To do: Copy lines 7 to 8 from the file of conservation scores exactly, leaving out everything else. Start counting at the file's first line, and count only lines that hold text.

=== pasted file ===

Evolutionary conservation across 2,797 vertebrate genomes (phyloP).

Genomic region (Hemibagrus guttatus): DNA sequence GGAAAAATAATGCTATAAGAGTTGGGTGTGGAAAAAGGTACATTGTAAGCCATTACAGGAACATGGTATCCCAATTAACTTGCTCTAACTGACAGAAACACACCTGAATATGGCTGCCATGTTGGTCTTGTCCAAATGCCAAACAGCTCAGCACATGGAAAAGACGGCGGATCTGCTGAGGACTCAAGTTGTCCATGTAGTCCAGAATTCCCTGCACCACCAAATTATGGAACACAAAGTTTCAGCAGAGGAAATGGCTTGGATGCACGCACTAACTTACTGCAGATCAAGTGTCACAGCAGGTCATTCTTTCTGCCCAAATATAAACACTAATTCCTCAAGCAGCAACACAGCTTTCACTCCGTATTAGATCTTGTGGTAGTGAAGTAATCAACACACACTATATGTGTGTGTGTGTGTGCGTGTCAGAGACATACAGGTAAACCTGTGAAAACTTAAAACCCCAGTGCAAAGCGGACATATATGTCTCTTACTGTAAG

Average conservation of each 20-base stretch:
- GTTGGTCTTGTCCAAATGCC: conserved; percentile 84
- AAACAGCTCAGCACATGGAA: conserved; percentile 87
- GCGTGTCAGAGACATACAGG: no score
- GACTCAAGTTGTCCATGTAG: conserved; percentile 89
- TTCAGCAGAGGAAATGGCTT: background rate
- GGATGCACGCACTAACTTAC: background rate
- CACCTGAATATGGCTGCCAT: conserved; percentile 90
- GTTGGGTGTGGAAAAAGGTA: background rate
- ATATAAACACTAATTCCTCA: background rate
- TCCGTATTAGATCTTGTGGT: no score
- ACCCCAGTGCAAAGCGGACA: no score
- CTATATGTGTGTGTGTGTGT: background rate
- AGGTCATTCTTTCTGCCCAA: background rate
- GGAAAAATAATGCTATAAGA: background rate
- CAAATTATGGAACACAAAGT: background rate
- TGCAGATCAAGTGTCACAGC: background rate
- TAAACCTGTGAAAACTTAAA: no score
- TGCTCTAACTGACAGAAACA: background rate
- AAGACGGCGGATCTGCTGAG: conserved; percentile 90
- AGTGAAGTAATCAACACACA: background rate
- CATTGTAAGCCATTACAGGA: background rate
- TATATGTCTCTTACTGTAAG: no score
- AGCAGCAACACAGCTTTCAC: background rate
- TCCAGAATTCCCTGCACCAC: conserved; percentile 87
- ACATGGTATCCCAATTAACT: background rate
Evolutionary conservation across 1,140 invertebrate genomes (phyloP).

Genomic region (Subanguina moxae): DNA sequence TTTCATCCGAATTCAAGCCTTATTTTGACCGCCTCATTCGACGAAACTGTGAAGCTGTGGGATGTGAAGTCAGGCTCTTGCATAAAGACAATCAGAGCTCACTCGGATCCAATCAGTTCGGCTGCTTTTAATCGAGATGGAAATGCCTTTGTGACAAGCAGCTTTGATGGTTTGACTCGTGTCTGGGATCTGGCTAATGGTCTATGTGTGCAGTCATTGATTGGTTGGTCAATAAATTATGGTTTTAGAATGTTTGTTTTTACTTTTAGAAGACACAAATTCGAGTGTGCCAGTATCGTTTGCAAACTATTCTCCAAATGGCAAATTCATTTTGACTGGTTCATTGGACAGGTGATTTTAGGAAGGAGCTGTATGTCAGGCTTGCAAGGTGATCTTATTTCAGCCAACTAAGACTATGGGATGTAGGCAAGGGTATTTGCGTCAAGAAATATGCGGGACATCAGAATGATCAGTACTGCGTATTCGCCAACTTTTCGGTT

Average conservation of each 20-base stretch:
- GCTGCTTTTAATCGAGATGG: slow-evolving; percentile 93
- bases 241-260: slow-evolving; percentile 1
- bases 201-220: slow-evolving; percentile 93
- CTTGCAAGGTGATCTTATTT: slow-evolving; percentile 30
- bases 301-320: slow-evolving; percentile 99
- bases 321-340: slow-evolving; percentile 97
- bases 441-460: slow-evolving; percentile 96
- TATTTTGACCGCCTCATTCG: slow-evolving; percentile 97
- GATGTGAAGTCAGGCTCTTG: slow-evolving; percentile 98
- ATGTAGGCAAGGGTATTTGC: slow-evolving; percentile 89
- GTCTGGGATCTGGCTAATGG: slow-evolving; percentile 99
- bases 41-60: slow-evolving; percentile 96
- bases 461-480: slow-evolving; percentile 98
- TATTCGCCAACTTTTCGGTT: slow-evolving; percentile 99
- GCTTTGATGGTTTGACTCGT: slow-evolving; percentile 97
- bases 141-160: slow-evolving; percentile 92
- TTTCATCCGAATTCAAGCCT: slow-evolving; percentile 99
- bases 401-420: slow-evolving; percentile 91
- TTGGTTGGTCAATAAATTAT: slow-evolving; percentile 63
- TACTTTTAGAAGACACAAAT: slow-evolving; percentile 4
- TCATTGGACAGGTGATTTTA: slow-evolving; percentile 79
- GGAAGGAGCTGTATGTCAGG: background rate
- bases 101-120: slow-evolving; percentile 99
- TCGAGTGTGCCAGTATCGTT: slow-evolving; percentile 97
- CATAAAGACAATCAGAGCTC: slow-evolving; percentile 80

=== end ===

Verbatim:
- GACTCAAGTTGTCCATGTAG: conserved; percentile 89
- TTCAGCAGAGGAAATGGCTT: background rate